Sabbatini takes control

South African Rory Sabbatini leads by five shots heading into the final round of the Honda Classic after a four-under-par 66.

South African Rory Sabbatini leads by five shots heading into the final round of the US PGA Honda Classic after a four-under-par 66.

Sabbatini started the day one behind leader Kyle Stanley, but five birdies and a lone bogey was enough to hand him a sizeable lead over the rest of the field after 54 holes. South Korean Y.E. Yang and American Jerry Kelly are in joint second place.

Despite the large lead, Sabbatini is taking nothing for granted.

“I’ve got to go out there tomorrow and I’ve got to be focused and ready to go,” he said. “I can’t expect the field to give the tournament to me, because that’s not going to happen.

“There are going to be guys that are going to come forward and challenge and I’ve got to be ready to step up to that challenge and continue to make it tough on them.”

Sabbatini carded his first birdie by sinking a 40-foot birdie putt on the par-three fourth. A testy putt for par followed on the fifth. Making the turn at one-under, he opened his back nine with two more lengthy putts for birdie in the 10 – 20 foot range at the 10th and 11th holes, before carding his solitary bogey on the 12th.

“It’s a tough golf course. You can’t be complacent out there, because if you lose focus for a second, it can take shots away in a hurry,” Sabbatini said.

The 34-year-old, in search of his sixth PGA Tour victory and first since 2009, bounced right back from his bogey disappointment, sinking an 18-foot birdie putt on the 13th before parring his way to the clubhouse.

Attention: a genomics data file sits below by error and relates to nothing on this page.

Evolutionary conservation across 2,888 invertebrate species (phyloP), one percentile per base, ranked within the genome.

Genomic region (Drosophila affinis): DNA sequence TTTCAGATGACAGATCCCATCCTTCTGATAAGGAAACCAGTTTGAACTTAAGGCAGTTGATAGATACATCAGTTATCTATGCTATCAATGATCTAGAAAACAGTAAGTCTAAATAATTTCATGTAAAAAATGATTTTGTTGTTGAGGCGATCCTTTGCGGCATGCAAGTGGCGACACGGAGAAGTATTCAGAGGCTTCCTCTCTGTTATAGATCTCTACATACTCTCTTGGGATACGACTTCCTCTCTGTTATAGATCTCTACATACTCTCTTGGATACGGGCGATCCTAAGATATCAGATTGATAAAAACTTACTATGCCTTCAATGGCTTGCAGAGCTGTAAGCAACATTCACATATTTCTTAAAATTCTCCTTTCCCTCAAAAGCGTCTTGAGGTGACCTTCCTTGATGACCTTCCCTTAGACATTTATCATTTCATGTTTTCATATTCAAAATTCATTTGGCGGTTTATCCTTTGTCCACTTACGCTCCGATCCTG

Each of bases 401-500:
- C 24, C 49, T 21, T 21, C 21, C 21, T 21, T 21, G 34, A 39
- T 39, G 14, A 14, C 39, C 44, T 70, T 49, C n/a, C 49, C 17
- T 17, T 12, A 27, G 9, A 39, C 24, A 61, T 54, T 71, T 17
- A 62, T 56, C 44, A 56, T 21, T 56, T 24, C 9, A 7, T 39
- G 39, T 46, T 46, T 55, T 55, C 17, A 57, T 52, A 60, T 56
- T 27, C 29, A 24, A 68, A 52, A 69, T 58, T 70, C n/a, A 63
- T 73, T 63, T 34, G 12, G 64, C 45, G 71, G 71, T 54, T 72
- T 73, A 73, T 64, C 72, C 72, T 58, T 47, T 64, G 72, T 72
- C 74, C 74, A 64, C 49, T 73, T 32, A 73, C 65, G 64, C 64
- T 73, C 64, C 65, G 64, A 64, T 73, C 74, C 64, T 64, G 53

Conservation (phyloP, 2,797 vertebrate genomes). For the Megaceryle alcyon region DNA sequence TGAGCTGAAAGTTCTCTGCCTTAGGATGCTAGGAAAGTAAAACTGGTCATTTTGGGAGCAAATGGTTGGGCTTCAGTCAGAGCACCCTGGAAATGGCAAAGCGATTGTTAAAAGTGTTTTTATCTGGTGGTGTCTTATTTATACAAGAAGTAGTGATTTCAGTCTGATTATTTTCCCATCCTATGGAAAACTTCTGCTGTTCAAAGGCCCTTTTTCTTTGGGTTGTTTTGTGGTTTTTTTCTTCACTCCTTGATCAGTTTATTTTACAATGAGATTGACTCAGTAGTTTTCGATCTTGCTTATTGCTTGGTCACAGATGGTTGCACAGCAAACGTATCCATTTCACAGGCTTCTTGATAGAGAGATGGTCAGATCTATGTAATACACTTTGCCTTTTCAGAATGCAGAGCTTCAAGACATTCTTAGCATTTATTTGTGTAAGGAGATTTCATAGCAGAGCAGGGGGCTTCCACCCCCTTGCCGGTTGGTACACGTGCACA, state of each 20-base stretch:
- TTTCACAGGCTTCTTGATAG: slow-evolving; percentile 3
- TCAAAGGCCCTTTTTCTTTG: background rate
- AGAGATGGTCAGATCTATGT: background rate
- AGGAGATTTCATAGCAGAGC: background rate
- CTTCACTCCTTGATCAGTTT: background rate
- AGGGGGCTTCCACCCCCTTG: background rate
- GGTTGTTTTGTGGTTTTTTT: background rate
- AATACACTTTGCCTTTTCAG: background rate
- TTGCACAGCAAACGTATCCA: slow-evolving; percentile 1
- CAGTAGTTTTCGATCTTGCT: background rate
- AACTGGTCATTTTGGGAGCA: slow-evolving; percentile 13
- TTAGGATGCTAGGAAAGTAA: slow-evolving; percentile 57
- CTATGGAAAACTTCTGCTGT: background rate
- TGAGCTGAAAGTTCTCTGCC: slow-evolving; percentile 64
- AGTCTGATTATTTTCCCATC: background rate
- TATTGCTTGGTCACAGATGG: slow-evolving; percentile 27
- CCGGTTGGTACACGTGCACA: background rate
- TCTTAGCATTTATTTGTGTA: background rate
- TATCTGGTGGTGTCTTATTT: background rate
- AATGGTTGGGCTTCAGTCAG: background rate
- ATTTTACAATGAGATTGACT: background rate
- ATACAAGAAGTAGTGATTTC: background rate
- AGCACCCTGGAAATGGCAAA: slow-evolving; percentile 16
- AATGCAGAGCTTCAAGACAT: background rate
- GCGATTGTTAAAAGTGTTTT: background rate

“I’m feeling really good. I’m hitting the ball nicely, kind of limiting the big mistakes, which is key out there, especially in the tough conditions. The putting has just been doing great for me all week.”

Sabbatini switched putters for this week, a move which has been paying rich dividends.

“I just didn’t feel like I was making anything,” he said. “I hit a lot of good putts and sometimes just changing the look of things, changing the feel of things, can kind of just spur something.”

Yang, meanwhile, is seeking his first title since claiming the 2009 PGA Championship and becoming the first Asian man to capture a major crown.

“I just try not to be greedy,” Yang said. “You can’t beat a course like this so sometimes a course just let’s you take a birdie or two on it and I just capitalise on the moment.”

Jerry Kelly, tied with Yang five back, had a roller coaster round, making six birdies and five bogeys, including two dropped shots on the closing two holes.

American Gary Woodland was fourth on 207, one stroke ahead of Stanley and two strokes ahead of four other US players – Charles Howell, Ricky Barnes, Tommy Gainey and Matt Bettencourt.

Former world number one Lee Westwood, who required a top-three finish this week to retake the top spot, struggled in the “Bear Trap” at PGA National, bogeying the 15th, 16th and 17th holes for a five-over 75 to lie well back.